A eulogy seems like a difficult chore
For newspaper writer Mitch Albom, who’s sore
Toward any religion; this eulogy’s for
His childhood rabbi named Al.
The rabbi is friendly and kind all along
And often breaks out into jubilant song,
His sermons make his congregation feel strong,
And Mitch grows to be a close pal.
Although he had feared Albert Lewis when young,
Mitch quickly is charmed by his clever old tongue
And the warmhearted ways that his greetings are sung
And shares many visits for years.
Meanwhile, in Detroit, Albom happens to meet
A black pastor helping those out on the street.
Though his shabby church has no light and no heat,
His whole congregation still cheers.
But this Henry Covington has had a past;
He once was a drug dealer, living life fast.
All his offenses leave Albom aghast,
Yet here Henry is, a changed man.
When he was most desperate, oppressed by mistakes,
God helped him survive, Henry setting the stakes.
He then made a promise that he never breaks,
To serve God as long as he can.
A hole in the roof causes Henry much stress,
And Mitch wants to help but is nervous, I guess,
That Henry might be tempted still and regress,
But Henry proves he is reformed.
Mitch then puts the word out for charity aid,
And soon Henry’s church is quite nearly remade.
The roof hole is fixed, and the bills are all paid;
The building’s now well-lit and warmed.
Eight years after Albert, the teacher most wise,
Asked distant Mitch Albom to please eulogize,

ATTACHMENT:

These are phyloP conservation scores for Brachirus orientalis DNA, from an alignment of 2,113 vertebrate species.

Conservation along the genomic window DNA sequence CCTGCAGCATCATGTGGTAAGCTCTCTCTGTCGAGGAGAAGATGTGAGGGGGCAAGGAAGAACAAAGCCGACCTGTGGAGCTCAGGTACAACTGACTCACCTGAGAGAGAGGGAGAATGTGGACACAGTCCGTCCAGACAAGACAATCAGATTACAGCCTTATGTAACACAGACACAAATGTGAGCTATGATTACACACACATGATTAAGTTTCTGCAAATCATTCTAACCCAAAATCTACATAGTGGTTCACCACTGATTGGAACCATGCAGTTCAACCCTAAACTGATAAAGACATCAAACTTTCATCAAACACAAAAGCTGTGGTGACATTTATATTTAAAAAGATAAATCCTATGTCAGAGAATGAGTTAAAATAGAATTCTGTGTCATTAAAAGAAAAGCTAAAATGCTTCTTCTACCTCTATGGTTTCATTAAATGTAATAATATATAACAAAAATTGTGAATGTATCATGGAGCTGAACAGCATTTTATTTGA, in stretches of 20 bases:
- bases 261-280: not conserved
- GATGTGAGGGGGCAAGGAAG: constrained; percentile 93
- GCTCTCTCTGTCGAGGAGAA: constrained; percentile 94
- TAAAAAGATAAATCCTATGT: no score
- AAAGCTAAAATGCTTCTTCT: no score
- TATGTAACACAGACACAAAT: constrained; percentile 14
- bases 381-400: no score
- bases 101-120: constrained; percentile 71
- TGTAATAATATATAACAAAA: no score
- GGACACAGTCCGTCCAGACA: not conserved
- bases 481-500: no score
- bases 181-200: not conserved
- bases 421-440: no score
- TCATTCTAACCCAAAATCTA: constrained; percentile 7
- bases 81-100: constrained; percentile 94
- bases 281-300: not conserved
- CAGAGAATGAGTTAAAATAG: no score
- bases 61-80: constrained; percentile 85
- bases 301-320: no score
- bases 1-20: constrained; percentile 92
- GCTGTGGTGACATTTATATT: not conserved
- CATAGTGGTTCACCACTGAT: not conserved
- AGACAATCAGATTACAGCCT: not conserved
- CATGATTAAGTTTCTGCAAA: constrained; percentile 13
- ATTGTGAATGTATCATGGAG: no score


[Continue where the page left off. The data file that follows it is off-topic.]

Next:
The ninety-year-old singing rabbi then dies,
Having strengthened the uncertain Mitch.
And Henry as well, having won much affection,
Whose life was recycled by God’s wise direction,
Went home to the Lord till the next resurrection,
A soul God employed to enrich.

Following up the Hallmark-like The Ultimate Gift, here’s a real Hallmark Hall of Fame movie based on Mitch Albom’s book, which featured real-life conversations with his old rabbi and a Protestant pastor. As inspiring as it is faith-building, the film proves how powerful television movies can be. As the film goes back and forth between the homespun Jewish wisdom of Rabbi Lewis and the touching salvation story of Pastor Henry Covington, the audience gets to know them as characters just as Mitch Albom did, gradually.

Martin Landau is especially convincing and likable as the elderly rabbi, and Laurence Fishburne is also excellent as Henry, portraying him in both his free-wheeling, drug-ridden days and his devoted, repentant later life. Even though the film got no nominations, I thought both of them deserved an Emmy for their performances. Bradley Whitford is all right as Mitch, although his dense misunderstanding of religion borders on frustrating at times. I know he’s a non-practicing Jew, but even most non-believers can agree on someone’s ability to change their own life.

I think Have a Little Faith is an overlooked gem that deserves its Hallmark Hall of Fame status. It’s realistic yet restrained, instructional yet not preachy, dramatic and sweet yet not overly so. It’s a portrait of two men worth admiring, the kind of quality television most channels have ceased making.

Best line: (Mitch, to Rabbi Lewis) “Do you believe in God?”   (Rabbi) “Yes. Occupational hazard.”

Artistry: 8
Characters/Actors: 10
Entertainment: 9
Visual Effects: N/A
Originality: 8
Watchability: 8
TOTAL: 43 out of 60


Next: #182 – Funny Girl

© 2014 S. G. Liput

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